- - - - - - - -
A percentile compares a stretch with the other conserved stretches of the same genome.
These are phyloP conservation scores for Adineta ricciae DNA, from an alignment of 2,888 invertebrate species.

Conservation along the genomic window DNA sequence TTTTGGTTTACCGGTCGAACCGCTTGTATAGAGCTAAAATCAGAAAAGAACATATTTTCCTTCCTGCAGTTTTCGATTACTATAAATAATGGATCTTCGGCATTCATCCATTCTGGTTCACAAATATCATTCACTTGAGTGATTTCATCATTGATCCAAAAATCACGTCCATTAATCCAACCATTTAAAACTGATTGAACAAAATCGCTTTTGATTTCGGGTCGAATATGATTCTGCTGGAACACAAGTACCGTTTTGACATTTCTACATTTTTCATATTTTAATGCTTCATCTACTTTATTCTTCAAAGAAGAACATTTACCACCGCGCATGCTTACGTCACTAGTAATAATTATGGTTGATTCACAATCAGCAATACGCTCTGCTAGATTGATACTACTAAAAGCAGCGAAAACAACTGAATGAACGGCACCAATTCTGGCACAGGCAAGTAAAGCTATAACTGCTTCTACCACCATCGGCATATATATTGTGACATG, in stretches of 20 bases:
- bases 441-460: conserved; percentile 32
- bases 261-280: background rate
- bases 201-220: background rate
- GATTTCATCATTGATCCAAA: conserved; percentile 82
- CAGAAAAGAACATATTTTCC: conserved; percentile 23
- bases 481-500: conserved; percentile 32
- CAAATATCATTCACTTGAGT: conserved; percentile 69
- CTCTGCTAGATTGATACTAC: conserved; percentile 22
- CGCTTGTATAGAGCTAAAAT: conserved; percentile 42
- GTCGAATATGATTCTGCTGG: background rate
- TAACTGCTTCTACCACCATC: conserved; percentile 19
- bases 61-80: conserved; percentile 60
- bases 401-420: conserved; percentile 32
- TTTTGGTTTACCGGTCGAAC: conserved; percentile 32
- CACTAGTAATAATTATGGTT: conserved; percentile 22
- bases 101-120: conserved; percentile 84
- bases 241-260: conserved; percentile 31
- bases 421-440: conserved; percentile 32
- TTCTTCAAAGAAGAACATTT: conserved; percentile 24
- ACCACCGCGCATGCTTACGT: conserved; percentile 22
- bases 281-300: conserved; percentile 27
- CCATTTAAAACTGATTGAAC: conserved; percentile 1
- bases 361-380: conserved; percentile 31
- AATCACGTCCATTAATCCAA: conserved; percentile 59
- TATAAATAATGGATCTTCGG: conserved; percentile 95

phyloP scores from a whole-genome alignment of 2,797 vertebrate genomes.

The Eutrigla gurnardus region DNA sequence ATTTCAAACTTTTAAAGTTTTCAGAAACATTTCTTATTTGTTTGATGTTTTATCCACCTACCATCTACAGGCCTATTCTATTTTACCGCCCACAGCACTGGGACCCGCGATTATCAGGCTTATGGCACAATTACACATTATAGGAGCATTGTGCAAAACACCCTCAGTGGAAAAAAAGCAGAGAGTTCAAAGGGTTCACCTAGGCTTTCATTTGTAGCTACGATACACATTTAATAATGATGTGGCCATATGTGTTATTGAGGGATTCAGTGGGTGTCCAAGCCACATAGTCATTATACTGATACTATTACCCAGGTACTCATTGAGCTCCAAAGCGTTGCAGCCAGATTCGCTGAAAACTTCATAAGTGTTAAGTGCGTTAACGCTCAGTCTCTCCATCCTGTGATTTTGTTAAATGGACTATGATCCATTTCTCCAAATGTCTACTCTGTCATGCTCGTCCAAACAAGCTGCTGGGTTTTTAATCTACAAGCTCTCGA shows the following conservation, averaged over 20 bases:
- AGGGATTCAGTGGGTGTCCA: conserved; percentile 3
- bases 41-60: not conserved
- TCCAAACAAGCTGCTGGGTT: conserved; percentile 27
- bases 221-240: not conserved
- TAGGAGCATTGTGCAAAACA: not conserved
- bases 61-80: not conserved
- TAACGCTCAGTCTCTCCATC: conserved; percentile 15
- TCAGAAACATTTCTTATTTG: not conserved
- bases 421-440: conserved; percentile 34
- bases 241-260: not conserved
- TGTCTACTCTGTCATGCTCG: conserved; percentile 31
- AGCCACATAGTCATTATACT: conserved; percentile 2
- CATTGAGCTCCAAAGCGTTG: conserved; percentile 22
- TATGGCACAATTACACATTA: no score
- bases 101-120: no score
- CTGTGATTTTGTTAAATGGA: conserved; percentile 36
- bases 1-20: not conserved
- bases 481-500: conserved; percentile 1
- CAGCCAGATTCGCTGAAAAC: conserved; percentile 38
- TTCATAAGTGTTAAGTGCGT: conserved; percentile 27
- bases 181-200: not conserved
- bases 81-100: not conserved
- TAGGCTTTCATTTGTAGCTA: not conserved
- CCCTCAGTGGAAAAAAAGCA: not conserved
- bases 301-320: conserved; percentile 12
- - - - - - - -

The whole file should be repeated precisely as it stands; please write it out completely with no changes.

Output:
A percentile compares a stretch with the other conserved stretches of the same genome.
These are phyloP conservation scores for Adineta ricciae DNA, from an alignment of 2,888 invertebrate species.

Conservation along the genomic window DNA sequence TTTTGGTTTACCGGTCGAACCGCTTGTATAGAGCTAAAATCAGAAAAGAACATATTTTCCTTCCTGCAGTTTTCGATTACTATAAATAATGGATCTTCGGCATTCATCCATTCTGGTTCACAAATATCATTCACTTGAGTGATTTCATCATTGATCCAAAAATCACGTCCATTAATCCAACCATTTAAAACTGATTGAACAAAATCGCTTTTGATTTCGGGTCGAATATGATTCTGCTGGAACACAAGTACCGTTTTGACATTTCTACATTTTTCATATTTTAATGCTTCATCTACTTTATTCTTCAAAGAAGAACATTTACCACCGCGCATGCTTACGTCACTAGTAATAATTATGGTTGATTCACAATCAGCAATACGCTCTGCTAGATTGATACTACTAAAAGCAGCGAAAACAACTGAATGAACGGCACCAATTCTGGCACAGGCAAGTAAAGCTATAACTGCTTCTACCACCATCGGCATATATATTGTGACATG, in stretches of 20 bases:
- bases 441-460: conserved; percentile 32
- bases 261-280: background rate
- bases 201-220: background rate
- GATTTCATCATTGATCCAAA: conserved; percentile 82
- CAGAAAAGAACATATTTTCC: conserved; percentile 23
- bases 481-500: conserved; percentile 32
- CAAATATCATTCACTTGAGT: conserved; percentile 69
- CTCTGCTAGATTGATACTAC: conserved; percentile 22
- CGCTTGTATAGAGCTAAAAT: conserved; percentile 42
- GTCGAATATGATTCTGCTGG: background rate
- TAACTGCTTCTACCACCATC: conserved; percentile 19
- bases 61-80: conserved; percentile 60
- bases 401-420: conserved; percentile 32
- TTTTGGTTTACCGGTCGAAC: conserved; percentile 32
- CACTAGTAATAATTATGGTT: conserved; percentile 22
- bases 101-120: conserved; percentile 84
- bases 241-260: conserved; percentile 31
- bases 421-440: conserved; percentile 32
- TTCTTCAAAGAAGAACATTT: conserved; percentile 24
- ACCACCGCGCATGCTTACGT: conserved; percentile 22
- bases 281-300: conserved; percentile 27
- CCATTTAAAACTGATTGAAC: conserved; percentile 1
- bases 361-380: conserved; percentile 31
- AATCACGTCCATTAATCCAA: conserved; percentile 59
- TATAAATAATGGATCTTCGG: conserved; percentile 95

phyloP scores from a whole-genome alignment of 2,797 vertebrate genomes.

The Eutrigla gurnardus region DNA sequence ATTTCAAACTTTTAAAGTTTTCAGAAACATTTCTTATTTGTTTGATGTTTTATCCACCTACCATCTACAGGCCTATTCTATTTTACCGCCCACAGCACTGGGACCCGCGATTATCAGGCTTATGGCACAATTACACATTATAGGAGCATTGTGCAAAACACCCTCAGTGGAAAAAAAGCAGAGAGTTCAAAGGGTTCACCTAGGCTTTCATTTGTAGCTACGATACACATTTAATAATGATGTGGCCATATGTGTTATTGAGGGATTCAGTGGGTGTCCAAGCCACATAGTCATTATACTGATACTATTACCCAGGTACTCATTGAGCTCCAAAGCGTTGCAGCCAGATTCGCTGAAAACTTCATAAGTGTTAAGTGCGTTAACGCTCAGTCTCTCCATCCTGTGATTTTGTTAAATGGACTATGATCCATTTCTCCAAATGTCTACTCTGTCATGCTCGTCCAAACAAGCTGCTGGGTTTTTAATCTACAAGCTCTCGA shows the following conservation, averaged over 20 bases:
- AGGGATTCAGTGGGTGTCCA: conserved; percentile 3
- bases 41-60: not conserved
- TCCAAACAAGCTGCTGGGTT: conserved; percentile 27
- bases 221-240: not conserved
- TAGGAGCATTGTGCAAAACA: not conserved
- bases 61-80: not conserved
- TAACGCTCAGTCTCTCCATC: conserved; percentile 15
- TCAGAAACATTTCTTATTTG: not conserved
- bases 421-440: conserved; percentile 34
- bases 241-260: not conserved
- TGTCTACTCTGTCATGCTCG: conserved; percentile 31
- AGCCACATAGTCATTATACT: conserved; percentile 2
- CATTGAGCTCCAAAGCGTTG: conserved; percentile 22
- TATGGCACAATTACACATTA: no score
- bases 101-120: no score
- CTGTGATTTTGTTAAATGGA: conserved; percentile 36
- bases 1-20: not conserved
- bases 481-500: conserved; percentile 1
- CAGCCAGATTCGCTGAAAAC: conserved; percentile 38
- TTCATAAGTGTTAAGTGCGT: conserved; percentile 27
- bases 181-200: not conserved
- bases 81-100: not conserved
- TAGGCTTTCATTTGTAGCTA: not conserved
- CCCTCAGTGGAAAAAAAGCA: not conserved
- bases 301-320: conserved; percentile 12